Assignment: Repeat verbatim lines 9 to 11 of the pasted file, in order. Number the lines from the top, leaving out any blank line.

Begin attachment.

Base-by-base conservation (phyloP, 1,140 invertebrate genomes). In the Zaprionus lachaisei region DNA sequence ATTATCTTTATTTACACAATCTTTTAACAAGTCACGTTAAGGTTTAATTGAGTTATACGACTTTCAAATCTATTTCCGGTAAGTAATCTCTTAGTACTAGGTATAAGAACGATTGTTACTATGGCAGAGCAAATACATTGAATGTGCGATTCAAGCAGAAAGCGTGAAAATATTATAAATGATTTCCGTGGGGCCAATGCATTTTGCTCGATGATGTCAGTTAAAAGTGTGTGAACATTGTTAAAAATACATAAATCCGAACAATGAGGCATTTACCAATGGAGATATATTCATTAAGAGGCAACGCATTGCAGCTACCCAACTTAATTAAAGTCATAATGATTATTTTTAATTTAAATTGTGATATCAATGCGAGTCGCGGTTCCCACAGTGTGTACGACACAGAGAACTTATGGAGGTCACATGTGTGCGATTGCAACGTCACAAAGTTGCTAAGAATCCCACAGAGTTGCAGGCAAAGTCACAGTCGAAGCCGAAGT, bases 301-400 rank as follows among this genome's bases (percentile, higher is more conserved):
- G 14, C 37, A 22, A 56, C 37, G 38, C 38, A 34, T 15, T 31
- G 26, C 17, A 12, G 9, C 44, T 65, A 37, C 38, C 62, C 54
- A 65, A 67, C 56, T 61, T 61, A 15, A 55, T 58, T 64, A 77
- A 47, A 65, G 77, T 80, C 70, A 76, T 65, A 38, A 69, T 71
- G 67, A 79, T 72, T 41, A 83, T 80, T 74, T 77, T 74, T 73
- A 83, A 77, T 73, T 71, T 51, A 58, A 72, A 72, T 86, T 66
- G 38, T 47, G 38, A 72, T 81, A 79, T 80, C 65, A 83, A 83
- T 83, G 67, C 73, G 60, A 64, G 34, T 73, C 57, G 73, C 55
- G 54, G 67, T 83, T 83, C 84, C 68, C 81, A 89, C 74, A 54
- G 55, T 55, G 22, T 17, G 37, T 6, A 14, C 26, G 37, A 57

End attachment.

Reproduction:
- T 83, G 67, C 73, G 60, A 64, G 34, T 73, C 57, G 73, C 55
- G 54, G 67, T 83, T 83, C 84, C 68, C 81, A 89, C 74, A 54
- G 55, T 55, G 22, T 17, G 37, T 6, A 14, C 26, G 37, A 57